Security experts have long opined that one way to make software more secure is to hold software makers liable for vulnerabilities in their products. This idea is often dismissed as unrealistic and one that would stifle innovation in an industry that has been a major driver of commercial growth and productivity over the years. But a new study released this week presents perhaps the clearest economic case yet for compelling companies to pay for information about security vulnerabilities in their products.
On any given day, nation-states and criminal hackers have access to an entire arsenal of zero-day vulnerabilities — undocumented and unpatched software flaws that can be used to silently slip past most organizations’ cyber defenses, new research suggests. That sobering conclusion comes amid mounting evidence that thieves and cyberspies are ramping up spending to acquire and stockpile these digital armaments.
The Common Vulnerability & Exposures (CVE) index, the industry standard for cataloging software security flaws, is growing so rapidly that it will soon be adding a few more notches to its belt: The CVE said it plans to allow for up to 100 times more individual vulnerabilities to be indexed each year to accommodate an increasing number of software flaw reports.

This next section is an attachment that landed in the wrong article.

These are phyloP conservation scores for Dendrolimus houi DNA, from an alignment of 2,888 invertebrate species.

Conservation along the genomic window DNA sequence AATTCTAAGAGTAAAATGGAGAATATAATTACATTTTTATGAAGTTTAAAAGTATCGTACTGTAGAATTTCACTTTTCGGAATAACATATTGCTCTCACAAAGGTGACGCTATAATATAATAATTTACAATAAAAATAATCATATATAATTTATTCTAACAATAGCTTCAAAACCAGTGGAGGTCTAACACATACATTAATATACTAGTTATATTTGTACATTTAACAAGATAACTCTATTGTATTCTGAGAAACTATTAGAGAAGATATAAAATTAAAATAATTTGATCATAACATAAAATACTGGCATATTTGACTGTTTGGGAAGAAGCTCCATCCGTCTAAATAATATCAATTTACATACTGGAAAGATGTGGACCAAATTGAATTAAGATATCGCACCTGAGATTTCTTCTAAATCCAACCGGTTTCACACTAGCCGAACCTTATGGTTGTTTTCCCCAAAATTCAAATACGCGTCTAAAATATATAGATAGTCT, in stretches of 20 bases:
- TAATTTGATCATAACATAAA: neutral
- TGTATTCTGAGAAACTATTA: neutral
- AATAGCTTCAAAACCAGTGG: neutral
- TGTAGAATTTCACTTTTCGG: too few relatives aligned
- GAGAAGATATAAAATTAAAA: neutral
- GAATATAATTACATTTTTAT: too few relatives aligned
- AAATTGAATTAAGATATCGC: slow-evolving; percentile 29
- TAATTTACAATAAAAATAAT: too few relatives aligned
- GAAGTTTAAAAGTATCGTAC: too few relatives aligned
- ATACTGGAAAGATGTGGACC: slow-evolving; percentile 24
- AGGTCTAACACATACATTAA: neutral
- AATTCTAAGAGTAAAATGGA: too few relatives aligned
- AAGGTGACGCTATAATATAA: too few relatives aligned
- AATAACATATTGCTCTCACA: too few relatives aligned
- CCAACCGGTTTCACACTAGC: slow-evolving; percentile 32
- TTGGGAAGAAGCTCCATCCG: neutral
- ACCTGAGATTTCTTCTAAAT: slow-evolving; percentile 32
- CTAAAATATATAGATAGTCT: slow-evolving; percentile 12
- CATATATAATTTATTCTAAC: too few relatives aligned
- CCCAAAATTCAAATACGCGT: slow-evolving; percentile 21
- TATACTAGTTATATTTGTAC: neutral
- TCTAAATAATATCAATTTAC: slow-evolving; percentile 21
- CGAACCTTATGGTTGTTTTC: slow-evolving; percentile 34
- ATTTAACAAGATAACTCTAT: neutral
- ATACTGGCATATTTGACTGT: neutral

Roughly half of the exploits tested were exact copies of the first exploit code to be made public against the vulnerability. NSS also tested detection for an equal number of exploit variants, those which exploit the same vulnerability but use slightly different entry points in the targeted system’s memory. None of the exploits used evasion techniques commonly employed by real-life exploits to disguise themselves or hide from intrusion detection systems.
Among all ten products, NSS found that the average detection rate against original exploits was 76 percent, and that only three out of ten products stopped all of the original exploits. The average detection against exploits variants was even lower, at 58 percent, NSS found.
A new study about the (in)efficacy of anti-virus software in detecting the latest malware threats is a much-needed reminder that staying safe online is more about using your head than finding the right mix or brand of security software.
Last week, security software testing firm NSS Labs released the results of its latest controversial test of how the major anti-virus products fared in detecting real-life malware from actual malicious Web sites: Most of the products took an average of more than 45 hours — nearly two days — to detect the latest threats.